Defining place in Dinkytown

June 29, 2017
  • Poster by Adriana Belinski
  • Poster by Josie Adkins
  • Poster by Willis Batz-Kamby
  • Poster by Mary Ehrlicher
  • Poster by Tessa Portuese
  • Poster by Ellen Puls
  • Poster by Nick Tietz

Posters, in order of appearance, are by students Adriana Belinski, Josie Adkins, Willis Batz-Kamby, Mary Ehrlicher, Tessa Portuese, Ellen Puls, and Nick Tietz.

Located on the north side of the University of Minnesota’s Twin Cities campus, Dinkytown is a neighborhood with a rich history and close ties to the University community.

This spring, students in Associate Professor James Boyd Brent’s Color and Form in Surface Design class were challenged to explore the sense of place in this unique neighborhood by designing a series of handmade screen prints.

Each student was tasked with creating a visual response to Dinkytown after exploring the history, culture, social, and commercial life that ingrain a place with its unique identity.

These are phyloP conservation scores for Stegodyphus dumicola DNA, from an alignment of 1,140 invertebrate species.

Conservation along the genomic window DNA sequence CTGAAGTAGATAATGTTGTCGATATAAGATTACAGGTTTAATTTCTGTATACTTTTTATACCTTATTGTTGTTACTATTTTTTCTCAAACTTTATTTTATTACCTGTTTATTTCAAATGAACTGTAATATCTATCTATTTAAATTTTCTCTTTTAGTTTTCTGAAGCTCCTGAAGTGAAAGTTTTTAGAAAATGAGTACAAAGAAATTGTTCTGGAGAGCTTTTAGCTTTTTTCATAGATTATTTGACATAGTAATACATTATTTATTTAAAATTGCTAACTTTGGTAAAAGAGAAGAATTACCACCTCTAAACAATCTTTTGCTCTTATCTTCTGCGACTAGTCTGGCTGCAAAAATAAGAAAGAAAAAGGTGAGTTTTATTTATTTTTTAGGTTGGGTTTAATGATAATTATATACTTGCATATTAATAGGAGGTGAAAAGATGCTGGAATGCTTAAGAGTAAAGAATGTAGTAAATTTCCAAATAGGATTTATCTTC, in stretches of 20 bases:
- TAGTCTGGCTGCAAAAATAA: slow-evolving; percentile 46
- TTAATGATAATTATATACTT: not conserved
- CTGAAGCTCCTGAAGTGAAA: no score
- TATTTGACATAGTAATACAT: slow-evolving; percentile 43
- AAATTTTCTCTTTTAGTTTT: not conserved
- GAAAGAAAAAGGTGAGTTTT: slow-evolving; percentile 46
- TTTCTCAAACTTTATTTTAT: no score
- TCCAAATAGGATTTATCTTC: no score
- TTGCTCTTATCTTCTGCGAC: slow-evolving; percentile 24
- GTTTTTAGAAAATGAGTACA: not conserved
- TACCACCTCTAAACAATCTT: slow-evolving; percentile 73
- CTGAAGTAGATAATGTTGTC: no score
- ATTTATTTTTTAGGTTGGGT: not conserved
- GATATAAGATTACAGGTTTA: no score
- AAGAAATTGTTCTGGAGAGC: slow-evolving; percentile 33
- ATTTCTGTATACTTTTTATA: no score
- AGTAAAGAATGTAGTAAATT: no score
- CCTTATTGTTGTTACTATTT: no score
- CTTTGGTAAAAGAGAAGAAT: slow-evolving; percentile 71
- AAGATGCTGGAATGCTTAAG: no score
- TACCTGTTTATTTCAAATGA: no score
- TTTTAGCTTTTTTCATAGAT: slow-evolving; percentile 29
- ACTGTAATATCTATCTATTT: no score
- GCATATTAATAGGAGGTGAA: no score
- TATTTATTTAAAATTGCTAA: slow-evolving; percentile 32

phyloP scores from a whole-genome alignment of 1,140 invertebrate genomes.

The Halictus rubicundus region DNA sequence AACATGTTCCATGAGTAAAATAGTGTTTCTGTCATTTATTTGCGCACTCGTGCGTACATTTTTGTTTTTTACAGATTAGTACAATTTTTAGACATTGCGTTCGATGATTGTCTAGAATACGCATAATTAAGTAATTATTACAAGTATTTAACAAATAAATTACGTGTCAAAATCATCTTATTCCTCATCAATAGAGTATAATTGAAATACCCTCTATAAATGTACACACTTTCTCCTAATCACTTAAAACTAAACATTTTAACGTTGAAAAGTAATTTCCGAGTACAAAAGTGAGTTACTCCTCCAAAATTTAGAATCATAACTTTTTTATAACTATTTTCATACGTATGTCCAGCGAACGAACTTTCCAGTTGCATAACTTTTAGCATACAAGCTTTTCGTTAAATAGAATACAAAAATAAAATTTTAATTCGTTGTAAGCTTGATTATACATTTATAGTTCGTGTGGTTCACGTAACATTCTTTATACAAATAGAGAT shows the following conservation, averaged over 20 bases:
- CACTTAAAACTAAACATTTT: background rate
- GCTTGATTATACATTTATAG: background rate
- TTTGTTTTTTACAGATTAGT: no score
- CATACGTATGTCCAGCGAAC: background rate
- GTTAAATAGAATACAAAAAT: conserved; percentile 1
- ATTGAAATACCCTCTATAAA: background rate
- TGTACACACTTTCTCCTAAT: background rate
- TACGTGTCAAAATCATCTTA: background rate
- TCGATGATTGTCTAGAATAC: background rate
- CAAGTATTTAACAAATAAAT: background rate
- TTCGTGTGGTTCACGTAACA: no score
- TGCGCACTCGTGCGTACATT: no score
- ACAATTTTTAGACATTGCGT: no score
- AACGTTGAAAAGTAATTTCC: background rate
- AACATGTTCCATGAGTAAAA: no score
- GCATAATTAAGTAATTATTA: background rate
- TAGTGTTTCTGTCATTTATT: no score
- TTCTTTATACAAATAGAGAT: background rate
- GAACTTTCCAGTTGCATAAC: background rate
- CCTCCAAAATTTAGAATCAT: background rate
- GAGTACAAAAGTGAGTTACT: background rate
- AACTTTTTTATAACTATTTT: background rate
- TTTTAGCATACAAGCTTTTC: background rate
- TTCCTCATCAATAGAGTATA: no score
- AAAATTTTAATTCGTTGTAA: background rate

As a group from across design majors, the students toured the neighborhood, taking photos, talking to local business owners, and learning about its rich history.

Brent says the project was an opportunity to expose students to a practice they might not otherwise experience.

Graphic design major Adriana Belinski (Maple Grove, MN) says that she chose graphic design not only as a promising career path, but as a path to express herself.

“It’s my desire to artistically express myself in a happy, positive way about something important and meaningful to me,” says Belinski.

The arrows in her project*, she says, indicate both where one’s eyes should travel as well as the exciting “rushing” feeling that can come from all there is to see and do.

“I tried in my own poster to capture a corner of Dinkytown that had these small businesses, to put emphasis on what is authentically Dinkytown. And I included downtown Minneapolis in the background to emphasize that this is what it is ... [the University] in this urban community.”

To celebrate their work, the students’ final prints were curated by local artist and retired art educator Bernie Marks for an exhibit at Dinkytown’s Alpha Print, now through July 14.

This story appeared in its original form on the U of M College of Design blog >

*The view Adriana Belinski chose ultimately came from exploring Google Earth. See what inspired her at 44º58’50.33”N - 93º14’04.87”S